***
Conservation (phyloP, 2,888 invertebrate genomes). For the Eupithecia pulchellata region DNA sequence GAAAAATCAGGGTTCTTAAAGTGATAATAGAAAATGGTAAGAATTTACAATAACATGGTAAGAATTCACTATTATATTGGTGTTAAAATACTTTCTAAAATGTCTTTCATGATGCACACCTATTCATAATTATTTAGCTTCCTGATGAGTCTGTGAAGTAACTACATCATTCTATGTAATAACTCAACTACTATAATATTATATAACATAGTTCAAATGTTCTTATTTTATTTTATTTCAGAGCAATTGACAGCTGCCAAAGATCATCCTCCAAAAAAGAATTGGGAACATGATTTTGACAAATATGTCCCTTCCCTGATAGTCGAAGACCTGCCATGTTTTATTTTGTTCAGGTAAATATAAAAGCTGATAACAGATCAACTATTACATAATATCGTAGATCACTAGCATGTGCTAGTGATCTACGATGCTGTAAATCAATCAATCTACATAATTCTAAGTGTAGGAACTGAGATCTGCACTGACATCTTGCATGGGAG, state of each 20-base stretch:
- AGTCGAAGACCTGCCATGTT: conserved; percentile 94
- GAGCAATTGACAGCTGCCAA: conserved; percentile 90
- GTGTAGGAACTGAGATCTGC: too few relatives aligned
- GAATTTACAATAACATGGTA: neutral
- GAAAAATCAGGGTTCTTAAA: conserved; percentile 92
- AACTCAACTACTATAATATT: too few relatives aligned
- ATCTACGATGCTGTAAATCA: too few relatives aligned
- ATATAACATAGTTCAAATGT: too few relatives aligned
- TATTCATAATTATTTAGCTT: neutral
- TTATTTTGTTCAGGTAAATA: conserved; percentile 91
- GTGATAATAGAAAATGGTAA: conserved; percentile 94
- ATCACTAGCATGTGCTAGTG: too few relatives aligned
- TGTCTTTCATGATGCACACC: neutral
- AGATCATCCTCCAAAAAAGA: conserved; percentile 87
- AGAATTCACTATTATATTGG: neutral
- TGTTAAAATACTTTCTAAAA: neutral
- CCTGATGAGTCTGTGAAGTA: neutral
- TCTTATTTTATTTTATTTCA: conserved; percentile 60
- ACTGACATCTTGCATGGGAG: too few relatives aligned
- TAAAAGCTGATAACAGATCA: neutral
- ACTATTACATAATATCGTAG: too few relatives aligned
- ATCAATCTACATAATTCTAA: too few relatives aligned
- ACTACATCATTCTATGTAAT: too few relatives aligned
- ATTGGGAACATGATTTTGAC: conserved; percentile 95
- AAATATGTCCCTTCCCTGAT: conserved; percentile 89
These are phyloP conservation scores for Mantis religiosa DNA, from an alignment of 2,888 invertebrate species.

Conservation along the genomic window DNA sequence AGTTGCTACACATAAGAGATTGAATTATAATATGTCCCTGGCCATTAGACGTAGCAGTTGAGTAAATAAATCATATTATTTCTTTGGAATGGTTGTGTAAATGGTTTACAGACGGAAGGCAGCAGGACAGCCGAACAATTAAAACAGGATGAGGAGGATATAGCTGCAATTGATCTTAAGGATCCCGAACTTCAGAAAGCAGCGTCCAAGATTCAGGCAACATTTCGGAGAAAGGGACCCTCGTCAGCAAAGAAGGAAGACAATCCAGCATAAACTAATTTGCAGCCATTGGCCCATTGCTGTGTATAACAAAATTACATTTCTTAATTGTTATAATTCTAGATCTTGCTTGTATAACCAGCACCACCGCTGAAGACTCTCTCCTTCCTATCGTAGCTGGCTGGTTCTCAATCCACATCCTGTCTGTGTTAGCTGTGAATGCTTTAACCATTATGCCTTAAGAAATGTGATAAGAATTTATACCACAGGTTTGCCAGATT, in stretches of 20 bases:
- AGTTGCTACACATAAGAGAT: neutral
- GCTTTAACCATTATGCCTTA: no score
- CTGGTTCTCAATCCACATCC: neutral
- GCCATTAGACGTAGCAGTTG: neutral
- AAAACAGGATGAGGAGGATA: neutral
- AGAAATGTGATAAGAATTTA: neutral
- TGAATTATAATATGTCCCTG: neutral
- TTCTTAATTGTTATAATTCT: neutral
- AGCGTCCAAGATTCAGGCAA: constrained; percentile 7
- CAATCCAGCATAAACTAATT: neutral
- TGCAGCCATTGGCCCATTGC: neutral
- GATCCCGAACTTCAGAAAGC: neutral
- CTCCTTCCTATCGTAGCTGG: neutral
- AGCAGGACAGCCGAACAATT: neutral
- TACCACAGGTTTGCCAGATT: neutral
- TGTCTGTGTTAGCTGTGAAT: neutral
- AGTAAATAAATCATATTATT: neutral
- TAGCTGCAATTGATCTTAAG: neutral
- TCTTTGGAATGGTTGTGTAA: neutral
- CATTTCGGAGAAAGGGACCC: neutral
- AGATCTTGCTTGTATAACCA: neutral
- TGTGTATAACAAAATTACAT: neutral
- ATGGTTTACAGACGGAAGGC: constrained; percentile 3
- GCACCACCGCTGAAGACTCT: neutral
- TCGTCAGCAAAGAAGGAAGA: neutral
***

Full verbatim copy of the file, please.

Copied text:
Conservation (phyloP, 2,888 invertebrate genomes). For the Eupithecia pulchellata region DNA sequence GAAAAATCAGGGTTCTTAAAGTGATAATAGAAAATGGTAAGAATTTACAATAACATGGTAAGAATTCACTATTATATTGGTGTTAAAATACTTTCTAAAATGTCTTTCATGATGCACACCTATTCATAATTATTTAGCTTCCTGATGAGTCTGTGAAGTAACTACATCATTCTATGTAATAACTCAACTACTATAATATTATATAACATAGTTCAAATGTTCTTATTTTATTTTATTTCAGAGCAATTGACAGCTGCCAAAGATCATCCTCCAAAAAAGAATTGGGAACATGATTTTGACAAATATGTCCCTTCCCTGATAGTCGAAGACCTGCCATGTTTTATTTTGTTCAGGTAAATATAAAAGCTGATAACAGATCAACTATTACATAATATCGTAGATCACTAGCATGTGCTAGTGATCTACGATGCTGTAAATCAATCAATCTACATAATTCTAAGTGTAGGAACTGAGATCTGCACTGACATCTTGCATGGGAG, state of each 20-base stretch:
- AGTCGAAGACCTGCCATGTT: conserved; percentile 94
- GAGCAATTGACAGCTGCCAA: conserved; percentile 90
- GTGTAGGAACTGAGATCTGC: too few relatives aligned
- GAATTTACAATAACATGGTA: neutral
- GAAAAATCAGGGTTCTTAAA: conserved; percentile 92
- AACTCAACTACTATAATATT: too few relatives aligned
- ATCTACGATGCTGTAAATCA: too few relatives aligned
- ATATAACATAGTTCAAATGT: too few relatives aligned
- TATTCATAATTATTTAGCTT: neutral
- TTATTTTGTTCAGGTAAATA: conserved; percentile 91
- GTGATAATAGAAAATGGTAA: conserved; percentile 94
- ATCACTAGCATGTGCTAGTG: too few relatives aligned
- TGTCTTTCATGATGCACACC: neutral
- AGATCATCCTCCAAAAAAGA: conserved; percentile 87
- AGAATTCACTATTATATTGG: neutral
- TGTTAAAATACTTTCTAAAA: neutral
- CCTGATGAGTCTGTGAAGTA: neutral
- TCTTATTTTATTTTATTTCA: conserved; percentile 60
- ACTGACATCTTGCATGGGAG: too few relatives aligned
- TAAAAGCTGATAACAGATCA: neutral
- ACTATTACATAATATCGTAG: too few relatives aligned
- ATCAATCTACATAATTCTAA: too few relatives aligned
- ACTACATCATTCTATGTAAT: too few relatives aligned
- ATTGGGAACATGATTTTGAC: conserved; percentile 95
- AAATATGTCCCTTCCCTGAT: conserved; percentile 89
These are phyloP conservation scores for Mantis religiosa DNA, from an alignment of 2,888 invertebrate species.

Conservation along the genomic window DNA sequence AGTTGCTACACATAAGAGATTGAATTATAATATGTCCCTGGCCATTAGACGTAGCAGTTGAGTAAATAAATCATATTATTTCTTTGGAATGGTTGTGTAAATGGTTTACAGACGGAAGGCAGCAGGACAGCCGAACAATTAAAACAGGATGAGGAGGATATAGCTGCAATTGATCTTAAGGATCCCGAACTTCAGAAAGCAGCGTCCAAGATTCAGGCAACATTTCGGAGAAAGGGACCCTCGTCAGCAAAGAAGGAAGACAATCCAGCATAAACTAATTTGCAGCCATTGGCCCATTGCTGTGTATAACAAAATTACATTTCTTAATTGTTATAATTCTAGATCTTGCTTGTATAACCAGCACCACCGCTGAAGACTCTCTCCTTCCTATCGTAGCTGGCTGGTTCTCAATCCACATCCTGTCTGTGTTAGCTGTGAATGCTTTAACCATTATGCCTTAAGAAATGTGATAAGAATTTATACCACAGGTTTGCCAGATT, in stretches of 20 bases:
- AGTTGCTACACATAAGAGAT: neutral
- GCTTTAACCATTATGCCTTA: no score
- CTGGTTCTCAATCCACATCC: neutral
- GCCATTAGACGTAGCAGTTG: neutral
- AAAACAGGATGAGGAGGATA: neutral
- AGAAATGTGATAAGAATTTA: neutral
- TGAATTATAATATGTCCCTG: neutral
- TTCTTAATTGTTATAATTCT: neutral
- AGCGTCCAAGATTCAGGCAA: constrained; percentile 7
- CAATCCAGCATAAACTAATT: neutral
- TGCAGCCATTGGCCCATTGC: neutral
- GATCCCGAACTTCAGAAAGC: neutral
- CTCCTTCCTATCGTAGCTGG: neutral
- AGCAGGACAGCCGAACAATT: neutral
- TACCACAGGTTTGCCAGATT: neutral
- TGTCTGTGTTAGCTGTGAAT: neutral
- AGTAAATAAATCATATTATT: neutral
- TAGCTGCAATTGATCTTAAG: neutral
- TCTTTGGAATGGTTGTGTAA: neutral
- CATTTCGGAGAAAGGGACCC: neutral
- AGATCTTGCTTGTATAACCA: neutral
- TGTGTATAACAAAATTACAT: neutral
- ATGGTTTACAGACGGAAGGC: constrained; percentile 3
- GCACCACCGCTGAAGACTCT: neutral
- TCGTCAGCAAAGAAGGAAGA: neutral